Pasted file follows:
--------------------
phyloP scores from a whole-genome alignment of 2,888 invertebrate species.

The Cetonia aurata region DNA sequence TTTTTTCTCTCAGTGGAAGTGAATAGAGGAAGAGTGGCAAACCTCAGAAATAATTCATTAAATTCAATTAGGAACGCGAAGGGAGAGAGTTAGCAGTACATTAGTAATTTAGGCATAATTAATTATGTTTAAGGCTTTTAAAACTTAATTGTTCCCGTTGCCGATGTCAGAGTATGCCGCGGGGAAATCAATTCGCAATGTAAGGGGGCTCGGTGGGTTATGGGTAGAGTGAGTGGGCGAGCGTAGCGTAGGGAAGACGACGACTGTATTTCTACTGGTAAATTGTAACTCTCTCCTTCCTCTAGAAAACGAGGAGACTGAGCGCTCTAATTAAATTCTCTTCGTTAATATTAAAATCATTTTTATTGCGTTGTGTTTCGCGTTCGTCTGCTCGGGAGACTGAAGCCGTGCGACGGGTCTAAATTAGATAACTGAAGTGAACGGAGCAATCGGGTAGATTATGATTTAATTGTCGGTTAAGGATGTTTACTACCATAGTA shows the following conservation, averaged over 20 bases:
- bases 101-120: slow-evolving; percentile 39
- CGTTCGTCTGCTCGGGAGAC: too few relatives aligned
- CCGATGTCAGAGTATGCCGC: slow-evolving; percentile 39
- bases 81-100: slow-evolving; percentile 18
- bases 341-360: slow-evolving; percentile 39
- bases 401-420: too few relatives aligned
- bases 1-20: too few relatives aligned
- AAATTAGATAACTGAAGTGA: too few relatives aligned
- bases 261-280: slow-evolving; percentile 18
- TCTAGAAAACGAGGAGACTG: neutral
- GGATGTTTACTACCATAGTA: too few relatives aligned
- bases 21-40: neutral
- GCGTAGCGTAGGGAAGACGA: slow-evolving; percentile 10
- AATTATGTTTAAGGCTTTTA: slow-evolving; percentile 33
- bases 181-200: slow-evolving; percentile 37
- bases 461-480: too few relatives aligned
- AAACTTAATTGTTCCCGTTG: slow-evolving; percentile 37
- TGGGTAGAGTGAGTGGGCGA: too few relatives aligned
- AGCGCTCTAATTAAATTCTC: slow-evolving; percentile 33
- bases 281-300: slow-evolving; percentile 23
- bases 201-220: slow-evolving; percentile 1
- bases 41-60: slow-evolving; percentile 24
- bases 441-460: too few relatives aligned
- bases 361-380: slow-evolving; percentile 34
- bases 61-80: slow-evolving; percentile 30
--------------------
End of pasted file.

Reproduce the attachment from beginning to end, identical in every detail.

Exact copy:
phyloP scores from a whole-genome alignment of 2,888 invertebrate species.

The Cetonia aurata region DNA sequence TTTTTTCTCTCAGTGGAAGTGAATAGAGGAAGAGTGGCAAACCTCAGAAATAATTCATTAAATTCAATTAGGAACGCGAAGGGAGAGAGTTAGCAGTACATTAGTAATTTAGGCATAATTAATTATGTTTAAGGCTTTTAAAACTTAATTGTTCCCGTTGCCGATGTCAGAGTATGCCGCGGGGAAATCAATTCGCAATGTAAGGGGGCTCGGTGGGTTATGGGTAGAGTGAGTGGGCGAGCGTAGCGTAGGGAAGACGACGACTGTATTTCTACTGGTAAATTGTAACTCTCTCCTTCCTCTAGAAAACGAGGAGACTGAGCGCTCTAATTAAATTCTCTTCGTTAATATTAAAATCATTTTTATTGCGTTGTGTTTCGCGTTCGTCTGCTCGGGAGACTGAAGCCGTGCGACGGGTCTAAATTAGATAACTGAAGTGAACGGAGCAATCGGGTAGATTATGATTTAATTGTCGGTTAAGGATGTTTACTACCATAGTA shows the following conservation, averaged over 20 bases:
- bases 101-120: slow-evolving; percentile 39
- CGTTCGTCTGCTCGGGAGAC: too few relatives aligned
- CCGATGTCAGAGTATGCCGC: slow-evolving; percentile 39
- bases 81-100: slow-evolving; percentile 18
- bases 341-360: slow-evolving; percentile 39
- bases 401-420: too few relatives aligned
- bases 1-20: too few relatives aligned
- AAATTAGATAACTGAAGTGA: too few relatives aligned
- bases 261-280: slow-evolving; percentile 18
- TCTAGAAAACGAGGAGACTG: neutral
- GGATGTTTACTACCATAGTA: too few relatives aligned
- bases 21-40: neutral
- GCGTAGCGTAGGGAAGACGA: slow-evolving; percentile 10
- AATTATGTTTAAGGCTTTTA: slow-evolving; percentile 33
- bases 181-200: slow-evolving; percentile 37
- bases 461-480: too few relatives aligned
- AAACTTAATTGTTCCCGTTG: slow-evolving; percentile 37
- TGGGTAGAGTGAGTGGGCGA: too few relatives aligned
- AGCGCTCTAATTAAATTCTC: slow-evolving; percentile 33
- bases 281-300: slow-evolving; percentile 23
- bases 201-220: slow-evolving; percentile 1
- bases 41-60: slow-evolving; percentile 24
- bases 441-460: too few relatives aligned
- bases 361-380: slow-evolving; percentile 34
- bases 61-80: slow-evolving; percentile 30